In the United States alone, there will be over 158,000 deaths due to lung cancer this year; over a quarter of all cancer deaths. Part of the reason this type of cancer is so devastating is because the lung tissue is extremely delicate, which makes it easier for cancer to take root, and symptoms are not caught until the disease has been given a chance to advance. A new paper published in the journal Review of Scientific Instruments describes work by a team of researchers from China who have developed a breathalyzer-like device to detect lung cancer in its earliest stages via certain volatile organic compounds (VOCs). Though it is still early in development, this device could save many lives in the future as an early diagnostic tool.
"Our results show that the device can discriminate different kinds and concentrations of cancer related volatile organic compounds with a nearly 100 percent accurate rate," lead author Jin-can Lei said in a press release. "This would also be a rapid method in that the entire detection process in our experiment only takes about 20 minutes.”
As a patient breathes into the device, a gas chamber analyzes the air. The device detects four specific VOCs that are connected to lung cancer: styrene, isoprene, p-xylene, and hexanal. The device is even able to tease out concentrations of these VOCS that are as low as 50 parts per billion.
Image credit: J. Lei/Chongqing University, China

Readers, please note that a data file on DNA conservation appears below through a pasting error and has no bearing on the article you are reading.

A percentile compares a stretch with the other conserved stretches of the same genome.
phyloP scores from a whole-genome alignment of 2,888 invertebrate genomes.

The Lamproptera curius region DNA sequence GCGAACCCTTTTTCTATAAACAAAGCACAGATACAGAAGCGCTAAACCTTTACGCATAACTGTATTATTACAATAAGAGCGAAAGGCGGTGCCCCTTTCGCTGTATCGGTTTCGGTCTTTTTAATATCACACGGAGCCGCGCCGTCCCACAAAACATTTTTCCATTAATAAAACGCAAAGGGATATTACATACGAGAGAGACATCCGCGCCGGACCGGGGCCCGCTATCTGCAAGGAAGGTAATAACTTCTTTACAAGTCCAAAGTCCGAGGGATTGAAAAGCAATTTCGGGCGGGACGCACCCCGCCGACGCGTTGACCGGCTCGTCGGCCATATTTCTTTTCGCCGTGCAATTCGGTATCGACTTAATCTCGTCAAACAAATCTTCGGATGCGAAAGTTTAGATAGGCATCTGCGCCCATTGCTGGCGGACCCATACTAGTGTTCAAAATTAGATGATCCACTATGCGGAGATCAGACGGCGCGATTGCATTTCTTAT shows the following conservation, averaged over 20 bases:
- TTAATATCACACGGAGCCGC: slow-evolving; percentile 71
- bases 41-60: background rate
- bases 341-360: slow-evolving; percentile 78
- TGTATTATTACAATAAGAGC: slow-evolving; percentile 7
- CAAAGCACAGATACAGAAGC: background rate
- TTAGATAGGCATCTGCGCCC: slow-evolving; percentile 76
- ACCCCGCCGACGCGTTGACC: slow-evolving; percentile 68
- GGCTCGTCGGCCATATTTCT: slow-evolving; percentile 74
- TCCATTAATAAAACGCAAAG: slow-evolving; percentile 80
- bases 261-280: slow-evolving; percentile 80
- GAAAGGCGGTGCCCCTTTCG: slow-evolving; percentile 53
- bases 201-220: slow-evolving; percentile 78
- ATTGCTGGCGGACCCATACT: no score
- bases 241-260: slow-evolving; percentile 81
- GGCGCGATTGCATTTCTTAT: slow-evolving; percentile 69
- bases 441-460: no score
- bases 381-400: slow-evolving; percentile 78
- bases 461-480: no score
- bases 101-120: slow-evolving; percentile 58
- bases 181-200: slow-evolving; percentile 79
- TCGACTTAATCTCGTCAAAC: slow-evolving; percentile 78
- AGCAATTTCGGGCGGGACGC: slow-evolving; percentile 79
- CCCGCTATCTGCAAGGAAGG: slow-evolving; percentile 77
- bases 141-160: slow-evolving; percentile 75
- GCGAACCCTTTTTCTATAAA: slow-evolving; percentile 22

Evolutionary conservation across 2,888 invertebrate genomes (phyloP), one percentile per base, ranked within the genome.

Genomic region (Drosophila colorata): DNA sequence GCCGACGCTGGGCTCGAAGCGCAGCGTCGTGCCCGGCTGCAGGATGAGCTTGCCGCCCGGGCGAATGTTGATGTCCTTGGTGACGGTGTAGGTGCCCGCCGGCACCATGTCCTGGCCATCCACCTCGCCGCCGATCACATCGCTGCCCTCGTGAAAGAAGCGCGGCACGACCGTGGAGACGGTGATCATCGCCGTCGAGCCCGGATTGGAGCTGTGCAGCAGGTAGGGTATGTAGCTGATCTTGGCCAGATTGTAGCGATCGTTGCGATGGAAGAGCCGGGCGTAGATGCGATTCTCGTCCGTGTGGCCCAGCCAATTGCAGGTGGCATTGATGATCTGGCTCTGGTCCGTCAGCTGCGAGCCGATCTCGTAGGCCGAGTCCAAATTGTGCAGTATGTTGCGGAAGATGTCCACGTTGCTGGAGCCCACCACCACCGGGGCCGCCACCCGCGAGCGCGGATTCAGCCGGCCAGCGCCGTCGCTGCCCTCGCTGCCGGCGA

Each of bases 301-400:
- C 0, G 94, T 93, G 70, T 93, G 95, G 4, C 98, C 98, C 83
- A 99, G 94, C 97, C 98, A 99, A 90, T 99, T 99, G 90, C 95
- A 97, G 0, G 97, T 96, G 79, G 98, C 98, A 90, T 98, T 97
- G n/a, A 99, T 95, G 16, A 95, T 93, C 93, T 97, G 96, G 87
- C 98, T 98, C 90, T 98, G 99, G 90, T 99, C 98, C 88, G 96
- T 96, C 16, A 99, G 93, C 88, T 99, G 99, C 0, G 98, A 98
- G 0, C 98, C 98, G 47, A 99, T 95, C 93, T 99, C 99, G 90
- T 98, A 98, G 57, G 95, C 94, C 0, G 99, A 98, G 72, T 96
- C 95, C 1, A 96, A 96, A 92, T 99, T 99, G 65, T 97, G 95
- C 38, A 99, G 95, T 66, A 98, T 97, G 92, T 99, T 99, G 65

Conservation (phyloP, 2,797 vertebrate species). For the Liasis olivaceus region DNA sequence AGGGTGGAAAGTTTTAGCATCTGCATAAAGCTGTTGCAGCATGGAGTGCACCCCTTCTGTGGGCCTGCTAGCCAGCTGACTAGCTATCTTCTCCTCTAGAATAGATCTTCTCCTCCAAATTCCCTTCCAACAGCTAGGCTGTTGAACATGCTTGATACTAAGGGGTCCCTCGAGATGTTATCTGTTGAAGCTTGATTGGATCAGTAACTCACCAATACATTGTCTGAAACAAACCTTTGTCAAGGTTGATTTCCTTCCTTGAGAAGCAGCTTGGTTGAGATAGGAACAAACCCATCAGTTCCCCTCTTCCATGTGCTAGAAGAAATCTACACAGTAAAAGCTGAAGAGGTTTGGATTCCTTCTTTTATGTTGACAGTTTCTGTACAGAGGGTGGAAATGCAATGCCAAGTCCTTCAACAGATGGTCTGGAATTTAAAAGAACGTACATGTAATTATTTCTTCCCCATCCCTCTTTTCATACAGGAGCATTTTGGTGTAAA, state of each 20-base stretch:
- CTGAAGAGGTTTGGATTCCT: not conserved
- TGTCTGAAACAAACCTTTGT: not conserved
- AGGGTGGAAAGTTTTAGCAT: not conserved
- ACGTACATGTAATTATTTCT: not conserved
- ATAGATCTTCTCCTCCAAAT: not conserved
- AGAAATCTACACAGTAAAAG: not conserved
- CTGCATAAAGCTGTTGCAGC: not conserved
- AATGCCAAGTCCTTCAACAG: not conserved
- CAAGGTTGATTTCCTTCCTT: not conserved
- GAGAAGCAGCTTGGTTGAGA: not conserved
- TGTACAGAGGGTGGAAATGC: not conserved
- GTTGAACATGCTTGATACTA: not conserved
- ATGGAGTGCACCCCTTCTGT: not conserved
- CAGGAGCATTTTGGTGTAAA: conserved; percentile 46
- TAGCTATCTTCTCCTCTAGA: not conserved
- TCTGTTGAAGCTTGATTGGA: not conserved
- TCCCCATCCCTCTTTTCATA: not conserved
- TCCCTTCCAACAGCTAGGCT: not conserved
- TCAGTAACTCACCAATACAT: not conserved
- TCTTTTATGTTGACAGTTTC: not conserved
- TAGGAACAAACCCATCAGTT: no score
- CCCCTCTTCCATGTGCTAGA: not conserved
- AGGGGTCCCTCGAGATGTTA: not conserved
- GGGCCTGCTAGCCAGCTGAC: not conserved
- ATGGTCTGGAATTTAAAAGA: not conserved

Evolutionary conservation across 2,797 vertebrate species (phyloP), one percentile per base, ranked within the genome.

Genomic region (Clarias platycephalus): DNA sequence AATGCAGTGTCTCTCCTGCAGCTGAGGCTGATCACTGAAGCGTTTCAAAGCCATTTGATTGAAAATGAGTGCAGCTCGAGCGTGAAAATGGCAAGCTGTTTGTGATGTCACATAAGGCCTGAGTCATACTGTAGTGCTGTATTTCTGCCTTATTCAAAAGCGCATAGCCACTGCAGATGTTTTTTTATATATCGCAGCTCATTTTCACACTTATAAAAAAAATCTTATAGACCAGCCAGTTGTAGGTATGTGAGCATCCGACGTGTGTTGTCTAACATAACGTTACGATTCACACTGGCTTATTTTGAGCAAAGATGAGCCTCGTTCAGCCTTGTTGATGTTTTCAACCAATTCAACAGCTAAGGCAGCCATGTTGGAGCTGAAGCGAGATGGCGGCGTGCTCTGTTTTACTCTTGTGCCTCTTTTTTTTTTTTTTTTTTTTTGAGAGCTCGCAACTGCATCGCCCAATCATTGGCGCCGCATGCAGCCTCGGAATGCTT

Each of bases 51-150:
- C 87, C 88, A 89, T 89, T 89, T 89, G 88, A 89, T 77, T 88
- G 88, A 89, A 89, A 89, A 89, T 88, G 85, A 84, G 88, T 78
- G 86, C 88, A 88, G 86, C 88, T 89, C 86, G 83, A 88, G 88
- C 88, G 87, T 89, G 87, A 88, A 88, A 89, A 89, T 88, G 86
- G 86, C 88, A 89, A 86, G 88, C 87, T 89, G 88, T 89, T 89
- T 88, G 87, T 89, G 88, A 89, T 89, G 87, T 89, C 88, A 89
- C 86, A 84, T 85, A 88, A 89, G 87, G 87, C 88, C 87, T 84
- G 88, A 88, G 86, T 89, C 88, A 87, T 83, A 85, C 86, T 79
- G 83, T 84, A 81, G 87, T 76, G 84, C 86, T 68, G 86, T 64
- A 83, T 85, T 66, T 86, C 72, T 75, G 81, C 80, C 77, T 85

Lung cancer screening is traditionally expensive and time-consuming as it requires the use of CT scans. However, switching to a diagnostic device like the one proposed in this paper would be much easier and faster, and the results have been fairly accurate so far.
“[G]iven a complete fluorescent-image database of all lung cancer related gases, this device could be used to identify and quantify various gases characteristic of lung cancer from people's exhaled air, " co-author Chang-jun Hou added. "This may lead to a simple, rapid breathalyzer for early diagnosis of lung cancer.”
Moving forward, the team will refine the algorithm used by the device in order to more accurately examine the molecular fingerprint produced by the VOCs. In the future, this breathalyzer might not only be able to detect the presence of lung cancer, but may even help to identify the stage of disease as well.
"The experiment shows that the fluorescent cross-responsive sensor can accurately distinguish the four cancer-related gases and discriminate the gas concentrations, ranging from 50 to 500 parts per billion," Lei explained.